The Interpretive Centre focuses on wetland education to both youth and public. During the winter, the Centre brings its educational programming to schools across 3 provinces with the "Wetland Ecovan" traveling educational program. Close to 50,000 environmental educational programs are delivered both on and offsite to students of all ages. This presentation will focus on how partnerships are key to the sustainability of the Centre, you can dowload it here, around 2Mb.
Environmental Concern, US
Suzanne Pittenger Slear. Environmental concern was set up in 1972 focussing on programmes ranging from wetland restoration, habitat creation and wetland plant nurseries, raising over a million wetland plants every year, and restoring over 1000 acres of wetlands and 35m of shorline since their inception. In the last 25 years they have delivered local education and engagement work, including running session with young poeple and providing training for teachers, as well as courses for adults on wetland plan ID, soil ID, habitat management and many more.
Their publication 'the Wonders of Wetlands' has been a popular tool for teachers over several years, and over 100 schoolyard projets have been delivered, giving kids in urban areas access to their own small created wetlands. The basic approach is to get people in contact with wetlands - the muddier the better! See Suzanne's presentation here.
Kris Scopinich, Massachusetts Audubon, US
Kris Scopinich is Education Director at Mass Audubon’s Drumlin Farm Wildlife Sanctuary, Lincoln, MA, where she manages the educational programs both at the sanctuary and off-site in local communities. Kris teaches science education courses teachers and works to develop field science opportunities for students. She and her staff work with over 800 schools as well as overseeing multiple community environmental education projects including: Lowell Leaders in Stewardship; the Digital Environmental Education Project; and the RiverSchools Network.
Her interest is in developing learning environments that encourage people to explore their connection to the environment as well as the role they can play in its conservation. Ms. Scopinich is a member of the Secretaries’ Advisory Group on Environmental Education. She sits on the board of Grassroots Wildlife Conservation, Magic Garden Preschool, and the Ripley Playscape. You can dowload her presentation here, around 4Mb.
How we can we better engage target audiences towards taking conservation actions? 2.45pm - 4.15pm
How do we know that the activities we run are having an impact? The discussion will take place in two parts: the challenges we face in communicating with our wide and varied audiences; and how we evaluate whether our work is having a practical impact on wetland conservation.Wetland centers needs to cater for a diverse audience, ranging from pre-school groups, families, formal learning with high schools and colleges, to individuals visiting as part of a tourist experience. We want all of our visitors to go away having had a good time, but also having learnt something about conservation. Something that will change how they live their lives to have a positive impact on wetlands and their wildlife.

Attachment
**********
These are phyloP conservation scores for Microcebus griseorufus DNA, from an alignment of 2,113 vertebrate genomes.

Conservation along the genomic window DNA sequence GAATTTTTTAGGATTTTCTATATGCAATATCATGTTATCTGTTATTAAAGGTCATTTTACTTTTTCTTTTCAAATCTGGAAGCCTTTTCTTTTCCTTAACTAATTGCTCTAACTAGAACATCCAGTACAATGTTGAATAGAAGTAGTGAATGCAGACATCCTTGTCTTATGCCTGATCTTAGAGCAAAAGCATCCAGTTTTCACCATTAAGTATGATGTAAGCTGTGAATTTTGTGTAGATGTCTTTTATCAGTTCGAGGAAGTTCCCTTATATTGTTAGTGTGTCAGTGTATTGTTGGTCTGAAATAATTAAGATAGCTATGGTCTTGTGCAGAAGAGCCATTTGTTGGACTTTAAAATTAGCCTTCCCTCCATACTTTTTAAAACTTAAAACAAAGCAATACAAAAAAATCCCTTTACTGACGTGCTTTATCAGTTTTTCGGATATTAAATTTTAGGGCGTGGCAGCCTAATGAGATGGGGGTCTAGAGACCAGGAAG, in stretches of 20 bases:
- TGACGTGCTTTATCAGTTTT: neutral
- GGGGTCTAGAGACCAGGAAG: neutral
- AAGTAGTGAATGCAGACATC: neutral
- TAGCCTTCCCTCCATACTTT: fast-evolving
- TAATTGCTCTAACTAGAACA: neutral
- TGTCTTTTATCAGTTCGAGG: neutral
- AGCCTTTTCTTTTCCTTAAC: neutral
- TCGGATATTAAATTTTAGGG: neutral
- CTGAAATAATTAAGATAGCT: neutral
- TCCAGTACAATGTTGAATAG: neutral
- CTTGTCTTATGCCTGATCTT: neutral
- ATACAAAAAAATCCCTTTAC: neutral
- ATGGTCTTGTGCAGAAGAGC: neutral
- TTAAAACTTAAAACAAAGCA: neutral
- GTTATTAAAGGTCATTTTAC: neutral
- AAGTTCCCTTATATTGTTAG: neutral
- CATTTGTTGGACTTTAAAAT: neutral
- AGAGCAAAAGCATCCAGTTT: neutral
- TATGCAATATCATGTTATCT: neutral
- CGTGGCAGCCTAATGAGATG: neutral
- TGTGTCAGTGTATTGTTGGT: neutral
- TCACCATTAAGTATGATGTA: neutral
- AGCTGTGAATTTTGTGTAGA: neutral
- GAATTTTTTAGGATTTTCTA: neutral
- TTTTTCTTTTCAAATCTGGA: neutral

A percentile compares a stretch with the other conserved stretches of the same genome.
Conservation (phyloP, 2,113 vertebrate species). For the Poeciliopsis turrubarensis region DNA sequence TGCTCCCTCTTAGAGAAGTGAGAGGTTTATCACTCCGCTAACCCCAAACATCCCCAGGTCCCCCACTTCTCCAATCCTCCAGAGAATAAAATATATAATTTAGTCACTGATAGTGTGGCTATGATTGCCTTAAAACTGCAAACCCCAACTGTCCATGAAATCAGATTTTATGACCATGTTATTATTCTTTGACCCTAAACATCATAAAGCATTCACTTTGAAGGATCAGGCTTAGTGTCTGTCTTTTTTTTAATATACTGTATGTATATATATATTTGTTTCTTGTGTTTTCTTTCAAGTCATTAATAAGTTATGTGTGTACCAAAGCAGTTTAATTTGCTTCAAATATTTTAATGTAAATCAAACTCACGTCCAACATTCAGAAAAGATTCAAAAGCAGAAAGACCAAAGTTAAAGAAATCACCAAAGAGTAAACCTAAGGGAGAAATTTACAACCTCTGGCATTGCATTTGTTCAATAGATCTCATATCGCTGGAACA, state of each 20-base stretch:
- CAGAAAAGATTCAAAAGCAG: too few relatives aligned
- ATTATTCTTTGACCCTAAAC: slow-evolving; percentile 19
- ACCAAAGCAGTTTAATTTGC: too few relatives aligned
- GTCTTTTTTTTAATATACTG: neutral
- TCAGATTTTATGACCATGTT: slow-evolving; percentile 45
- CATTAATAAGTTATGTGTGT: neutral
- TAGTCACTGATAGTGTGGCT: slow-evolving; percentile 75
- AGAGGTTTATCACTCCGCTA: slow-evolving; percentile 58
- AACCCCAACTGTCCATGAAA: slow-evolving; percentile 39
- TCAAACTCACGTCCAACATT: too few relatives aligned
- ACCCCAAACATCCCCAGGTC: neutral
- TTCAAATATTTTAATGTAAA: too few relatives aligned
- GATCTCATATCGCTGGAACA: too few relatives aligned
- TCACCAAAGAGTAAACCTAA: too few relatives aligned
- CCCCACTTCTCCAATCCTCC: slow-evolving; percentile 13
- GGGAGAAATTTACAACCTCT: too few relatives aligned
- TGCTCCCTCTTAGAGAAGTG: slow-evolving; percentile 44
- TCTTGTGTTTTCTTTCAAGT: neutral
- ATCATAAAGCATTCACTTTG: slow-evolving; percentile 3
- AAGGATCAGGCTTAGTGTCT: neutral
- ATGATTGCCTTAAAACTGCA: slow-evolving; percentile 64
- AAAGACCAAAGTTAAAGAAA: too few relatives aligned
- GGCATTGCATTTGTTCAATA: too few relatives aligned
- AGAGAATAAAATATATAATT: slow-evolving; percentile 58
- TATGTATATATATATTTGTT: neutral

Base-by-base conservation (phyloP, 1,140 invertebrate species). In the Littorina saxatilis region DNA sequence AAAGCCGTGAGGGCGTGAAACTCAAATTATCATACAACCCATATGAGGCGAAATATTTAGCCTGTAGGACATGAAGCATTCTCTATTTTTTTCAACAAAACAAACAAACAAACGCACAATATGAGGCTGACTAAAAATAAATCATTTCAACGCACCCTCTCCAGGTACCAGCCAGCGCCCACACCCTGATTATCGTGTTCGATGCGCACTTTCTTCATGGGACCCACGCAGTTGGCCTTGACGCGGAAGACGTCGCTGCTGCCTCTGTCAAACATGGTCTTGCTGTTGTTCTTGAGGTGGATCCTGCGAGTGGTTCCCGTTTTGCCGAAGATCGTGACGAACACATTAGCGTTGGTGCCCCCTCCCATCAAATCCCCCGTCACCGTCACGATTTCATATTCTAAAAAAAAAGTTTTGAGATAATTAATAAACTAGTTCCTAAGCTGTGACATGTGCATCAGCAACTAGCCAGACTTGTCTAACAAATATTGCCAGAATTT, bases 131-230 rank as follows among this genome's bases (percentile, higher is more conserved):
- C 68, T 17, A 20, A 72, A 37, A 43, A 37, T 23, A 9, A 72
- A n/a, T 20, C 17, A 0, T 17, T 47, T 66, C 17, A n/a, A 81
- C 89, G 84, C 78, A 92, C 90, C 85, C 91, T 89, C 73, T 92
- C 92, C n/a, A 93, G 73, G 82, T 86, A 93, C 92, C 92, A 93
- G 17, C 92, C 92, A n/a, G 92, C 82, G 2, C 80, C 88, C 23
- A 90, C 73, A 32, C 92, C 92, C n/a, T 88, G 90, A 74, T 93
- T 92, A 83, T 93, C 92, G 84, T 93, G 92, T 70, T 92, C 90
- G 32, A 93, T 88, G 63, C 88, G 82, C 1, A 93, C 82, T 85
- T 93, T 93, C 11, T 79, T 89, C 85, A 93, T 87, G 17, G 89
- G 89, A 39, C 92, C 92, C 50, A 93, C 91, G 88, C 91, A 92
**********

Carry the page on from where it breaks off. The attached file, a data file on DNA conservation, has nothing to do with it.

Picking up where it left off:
- How can we target our visitors to give them the right information at the right level?
- What to do visitors want or expect from our centres?
- How do we know when we are overloading them with information, or when we are missing opportunities to communicate?
- What tools do we use to assess what our visitors have learnt?
Developing the network
The role of WLI North America – Moving Forward, 4.30pm to 6.15pm
WLI is a global network of wetland centers, and we are keen to develop the 'regional' network in Canada and the US. We already have a core group of people that meet regularly, and we know that there are lot more wetland centers out there that are not yet members of the network. This session will ask how we can develop the network of wetland visitor centre in North America?
- What do wetland centers need from such a network?
- What networks / organisations already exist that have wetland centers as their members?
- What activities and projects would you like to be part of, working alongside other wetland centres in the region?
- What is the best way to communicate between wetland centers?